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Discussion Starter · #1 ·
Anybody out there with an easy way to get rid of undercoating so that restoration can commence? Any help would be greatly appreciated!!!
 

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I don't think there is an easy way. I used a torch to heat it up and a scraper to get it off. It's a huge pain in the ass.
 

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I use a heat gun, still a PIA.
 

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There is one easy way for me that I've found, have someone else do it. Otherwise a rotisey so you don't have to lay on your back is the only other way to make it any easier.
 

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I've wondered if getting it extremely cold, like dry ice cold, or liquid Nitrogen cold if it would just fall off with a hit from a rubber mallet. I don't have any undercoating to remove right now or I'd try it with the dry ice.

Eric
 

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I use a torch here too. A propane model that you get at the local hardware store will work just fine and not overheat the metal.
 

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Torch - Works
Heat Gun - Works
Hot/Cold methods - You will stress the metal and cause cracks. Not to mention that stuff is dangerous to handle.
Somebody else do it - That would be my favorite method! As I look at my current project, the worse shape ever, I am strongly considering it!

I also use Easy Off oven cleaner. Spray it on and wait a few hours then hit it with my 3000psi pressure washer. You may have to apply it twice but it will take it off. Also wear face protection. That stuff burns! On my last car it got it down to a point where it was easy to clean up with a wire wheel. You would want a rotisserie though. Wish I had one.
 

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On 2006-07-10 03:37, dennis111 wrote:
I use a torch here too. A propane model that you get at the local hardware store will work just fine and not overheat the metal.
That's exactly what I used.
 

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Here is an idea on a cheap rotiserie. My dad has had this done for hist last two cars, a 70 cuda and a 66 Charger. He goes to the exhaust shop and gets some pipe bent so it has two nice big bends and is wider than the car with the straight after the bends long enough to provide stability when the car is roller up on it's side. He gets some other pieces to put across it as bracing. He then welds some brackets to the device located so that the thing will bolt to the bumper mounting locations. Should work great for any unibody car. I might have some pictures of the one attached to the Charger somewhere. I'll see if I can dig it up later. Dad has a set up for a shain hoist in the ceiling of his garage and using that he is able to roll the cars on their side by himself.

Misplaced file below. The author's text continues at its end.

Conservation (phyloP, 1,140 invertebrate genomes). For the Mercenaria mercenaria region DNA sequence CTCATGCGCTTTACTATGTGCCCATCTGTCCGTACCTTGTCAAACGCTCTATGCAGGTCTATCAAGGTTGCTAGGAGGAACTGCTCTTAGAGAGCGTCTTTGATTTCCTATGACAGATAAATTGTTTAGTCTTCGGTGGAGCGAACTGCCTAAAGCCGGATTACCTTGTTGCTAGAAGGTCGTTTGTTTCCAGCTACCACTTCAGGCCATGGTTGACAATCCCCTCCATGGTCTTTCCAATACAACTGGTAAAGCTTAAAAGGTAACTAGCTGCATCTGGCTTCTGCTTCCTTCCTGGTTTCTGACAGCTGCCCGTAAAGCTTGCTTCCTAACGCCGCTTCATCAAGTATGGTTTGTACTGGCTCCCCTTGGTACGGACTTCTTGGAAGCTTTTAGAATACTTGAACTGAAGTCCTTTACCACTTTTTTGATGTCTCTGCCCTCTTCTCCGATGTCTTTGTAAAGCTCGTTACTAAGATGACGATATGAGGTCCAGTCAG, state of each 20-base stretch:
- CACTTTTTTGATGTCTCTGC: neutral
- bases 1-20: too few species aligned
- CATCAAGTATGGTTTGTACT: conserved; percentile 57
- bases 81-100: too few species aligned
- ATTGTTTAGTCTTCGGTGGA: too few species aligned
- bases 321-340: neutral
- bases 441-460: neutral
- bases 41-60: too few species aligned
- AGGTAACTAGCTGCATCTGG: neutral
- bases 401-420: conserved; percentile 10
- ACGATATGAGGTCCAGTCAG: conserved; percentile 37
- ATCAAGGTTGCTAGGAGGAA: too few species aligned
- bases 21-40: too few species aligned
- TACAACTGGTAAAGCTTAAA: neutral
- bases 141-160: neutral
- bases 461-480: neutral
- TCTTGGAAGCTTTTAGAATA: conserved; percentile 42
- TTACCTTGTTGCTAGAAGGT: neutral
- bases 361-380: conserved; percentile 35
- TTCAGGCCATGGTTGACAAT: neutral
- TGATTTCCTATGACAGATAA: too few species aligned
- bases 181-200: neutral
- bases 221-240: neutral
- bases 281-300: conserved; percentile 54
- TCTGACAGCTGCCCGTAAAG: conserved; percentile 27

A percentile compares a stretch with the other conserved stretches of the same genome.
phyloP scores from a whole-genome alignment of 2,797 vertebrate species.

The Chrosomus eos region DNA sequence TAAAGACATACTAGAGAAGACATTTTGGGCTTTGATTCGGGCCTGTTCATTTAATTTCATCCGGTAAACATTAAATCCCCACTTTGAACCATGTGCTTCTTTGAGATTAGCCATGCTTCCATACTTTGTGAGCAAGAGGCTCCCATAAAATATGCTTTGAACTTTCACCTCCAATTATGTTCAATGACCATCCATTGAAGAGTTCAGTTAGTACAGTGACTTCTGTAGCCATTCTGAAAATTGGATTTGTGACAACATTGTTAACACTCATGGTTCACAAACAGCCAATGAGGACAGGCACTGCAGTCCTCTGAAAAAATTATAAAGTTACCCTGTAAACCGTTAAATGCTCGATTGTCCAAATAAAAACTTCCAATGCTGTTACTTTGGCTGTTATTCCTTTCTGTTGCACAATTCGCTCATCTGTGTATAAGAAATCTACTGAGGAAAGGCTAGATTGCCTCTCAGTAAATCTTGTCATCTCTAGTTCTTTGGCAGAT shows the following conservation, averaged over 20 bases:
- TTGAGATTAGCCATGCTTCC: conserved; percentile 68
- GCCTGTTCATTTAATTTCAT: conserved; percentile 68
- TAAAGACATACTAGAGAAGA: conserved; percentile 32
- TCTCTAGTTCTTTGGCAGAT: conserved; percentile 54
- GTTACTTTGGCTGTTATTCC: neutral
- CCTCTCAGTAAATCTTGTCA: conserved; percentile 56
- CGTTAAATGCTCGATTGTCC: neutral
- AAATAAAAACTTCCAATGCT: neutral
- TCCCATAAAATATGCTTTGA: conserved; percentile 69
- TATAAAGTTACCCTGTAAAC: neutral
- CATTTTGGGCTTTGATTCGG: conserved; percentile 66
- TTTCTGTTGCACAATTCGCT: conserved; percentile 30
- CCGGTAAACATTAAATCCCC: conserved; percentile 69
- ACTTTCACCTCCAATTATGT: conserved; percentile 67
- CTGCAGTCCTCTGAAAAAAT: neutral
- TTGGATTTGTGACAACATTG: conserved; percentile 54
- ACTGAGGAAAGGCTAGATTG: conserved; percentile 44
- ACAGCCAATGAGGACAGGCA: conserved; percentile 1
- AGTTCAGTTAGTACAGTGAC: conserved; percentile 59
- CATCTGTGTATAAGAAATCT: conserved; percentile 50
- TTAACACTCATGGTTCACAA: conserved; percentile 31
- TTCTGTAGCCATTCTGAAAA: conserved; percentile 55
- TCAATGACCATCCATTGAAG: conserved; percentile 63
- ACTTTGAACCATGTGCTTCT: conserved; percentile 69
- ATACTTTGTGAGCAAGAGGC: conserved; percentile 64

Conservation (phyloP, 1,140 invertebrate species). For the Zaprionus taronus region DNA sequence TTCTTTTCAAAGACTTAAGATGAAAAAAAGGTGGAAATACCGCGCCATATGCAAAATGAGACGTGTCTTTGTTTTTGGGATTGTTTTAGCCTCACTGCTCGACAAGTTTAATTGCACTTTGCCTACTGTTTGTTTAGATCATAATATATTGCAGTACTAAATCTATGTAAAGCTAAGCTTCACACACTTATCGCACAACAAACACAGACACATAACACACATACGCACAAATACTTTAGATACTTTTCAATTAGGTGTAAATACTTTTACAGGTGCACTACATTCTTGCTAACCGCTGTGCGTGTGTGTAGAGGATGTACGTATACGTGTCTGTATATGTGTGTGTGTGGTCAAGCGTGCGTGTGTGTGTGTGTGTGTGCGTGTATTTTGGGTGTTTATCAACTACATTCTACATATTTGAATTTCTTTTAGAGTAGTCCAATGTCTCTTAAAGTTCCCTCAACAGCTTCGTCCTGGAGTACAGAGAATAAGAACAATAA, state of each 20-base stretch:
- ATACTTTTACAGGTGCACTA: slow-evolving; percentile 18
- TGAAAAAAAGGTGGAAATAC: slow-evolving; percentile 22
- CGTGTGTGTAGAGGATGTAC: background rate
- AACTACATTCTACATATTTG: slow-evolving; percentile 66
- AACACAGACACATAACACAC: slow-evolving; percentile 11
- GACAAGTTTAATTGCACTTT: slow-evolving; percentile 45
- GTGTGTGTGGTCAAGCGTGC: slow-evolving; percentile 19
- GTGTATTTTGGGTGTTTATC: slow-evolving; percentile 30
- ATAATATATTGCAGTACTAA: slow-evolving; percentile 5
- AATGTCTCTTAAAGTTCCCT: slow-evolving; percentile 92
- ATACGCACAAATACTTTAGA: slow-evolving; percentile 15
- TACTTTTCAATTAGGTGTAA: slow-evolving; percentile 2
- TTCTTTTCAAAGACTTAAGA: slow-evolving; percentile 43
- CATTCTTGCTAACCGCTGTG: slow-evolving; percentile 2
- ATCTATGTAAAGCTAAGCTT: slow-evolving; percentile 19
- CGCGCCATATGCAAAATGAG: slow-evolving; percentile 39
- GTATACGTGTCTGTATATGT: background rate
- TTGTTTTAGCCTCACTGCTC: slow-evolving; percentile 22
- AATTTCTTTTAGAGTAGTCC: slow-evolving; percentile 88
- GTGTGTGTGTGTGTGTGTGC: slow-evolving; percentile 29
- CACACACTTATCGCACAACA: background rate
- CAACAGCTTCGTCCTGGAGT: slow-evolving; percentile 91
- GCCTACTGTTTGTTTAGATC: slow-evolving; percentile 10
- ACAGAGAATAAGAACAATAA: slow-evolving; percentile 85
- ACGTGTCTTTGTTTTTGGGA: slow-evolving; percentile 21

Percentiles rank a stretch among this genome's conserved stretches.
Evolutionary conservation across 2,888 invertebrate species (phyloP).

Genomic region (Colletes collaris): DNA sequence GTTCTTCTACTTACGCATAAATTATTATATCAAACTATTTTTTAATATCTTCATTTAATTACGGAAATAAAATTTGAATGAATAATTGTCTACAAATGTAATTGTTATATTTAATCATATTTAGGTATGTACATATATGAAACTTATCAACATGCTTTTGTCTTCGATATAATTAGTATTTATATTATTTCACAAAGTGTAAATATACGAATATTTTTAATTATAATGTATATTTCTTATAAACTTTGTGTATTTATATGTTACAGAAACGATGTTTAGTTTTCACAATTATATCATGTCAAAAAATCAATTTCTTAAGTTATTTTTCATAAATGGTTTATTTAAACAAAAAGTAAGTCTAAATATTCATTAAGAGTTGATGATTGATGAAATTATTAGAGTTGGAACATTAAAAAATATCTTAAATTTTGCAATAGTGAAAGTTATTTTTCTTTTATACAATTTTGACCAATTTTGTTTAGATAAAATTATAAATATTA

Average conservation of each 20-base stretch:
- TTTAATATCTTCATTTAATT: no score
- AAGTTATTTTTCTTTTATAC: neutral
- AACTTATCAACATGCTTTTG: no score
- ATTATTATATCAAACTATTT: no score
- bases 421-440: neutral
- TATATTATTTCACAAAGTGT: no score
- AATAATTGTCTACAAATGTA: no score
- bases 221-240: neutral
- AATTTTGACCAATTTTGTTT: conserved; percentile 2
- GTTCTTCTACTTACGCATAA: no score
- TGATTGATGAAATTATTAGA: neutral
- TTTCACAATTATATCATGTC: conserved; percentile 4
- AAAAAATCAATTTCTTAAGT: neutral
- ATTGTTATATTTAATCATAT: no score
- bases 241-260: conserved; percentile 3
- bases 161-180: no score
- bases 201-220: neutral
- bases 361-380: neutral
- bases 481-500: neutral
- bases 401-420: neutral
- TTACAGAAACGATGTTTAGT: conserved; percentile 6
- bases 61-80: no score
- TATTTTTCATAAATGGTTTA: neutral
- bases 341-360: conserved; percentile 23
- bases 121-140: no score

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Shoot, guys I could have sold you a rotisserie cheap about 5 months ago.

They're easy to build, I think ours cost a total of 70 bucks or so for the metal. BOY was that thing handy.

<font size=-1>[ This Message was edited by: thekingofazle on 7/11/06 12:51am ]</font>
 

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Pics were easier to find than I thought. No good direct pics of the contraption but you can kind of get the idea from these pictures.



 

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I saw another "device" like yours but it seemed dangerous. It looked like it could roll back on you. Your system looks saver. I never thought about that. But I also don't have that kind of room in my garage to roll it over.
 

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well, when my c-4 in my stang puked out tranny fluid which covered much of the underside of my car,the trans fluid was eating the undercoationg.VERY MESSY!!!!!!!!!!!!!
 

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Dad does have a lot of room. I guess that's a side effect of building your own garage and not buying a preexisting one. My current garage isn't layed out in a manner that would work very well for rolling a car on it's side like that either.
 

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Discussion Starter · #16 ·
Thanks everyone for the tips. We'll be building a rotisserie so I guess we'll wait till it's done. At least it won't be dripping on us if the car is on it's side.
 

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Maybe I just overlooked it, but why not sandblast? Seems like the best way to me?
 

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If you don't own the equipment it can be very expensive. Quotes to blast the bottom of my Falcon ran from $800-$1000. But that is here in Atlanta, your area may be cheaper. When I look at it I really don't want to do this by hand. But I really don't have that kind of money either! But you are right blasting would be a good way depending on your situation.
 

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Doesn't sand blasting warp sheet metal?
 

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A little bit - if you blast a lot of the metal with a pretty high volume blaster - enough that with nice shiny paint on it you will notice if it is a fender or flat panel. You can do small spots no problem, even on fenders and quarters, if you don't do it for a long time, and with relatively low pressure.

With a floorpan or wheelwell, you wont even notice. Buying a blaster and media is generally cheaper than having it done, but that rubber stuff is tough - it doesn't blast very well because it's bouncy, and the sand doesn't dig into it well. Though an industrial sized blaster won't care. It's not going to crumple up into a ball - and you kick your floorpans all the time.
 
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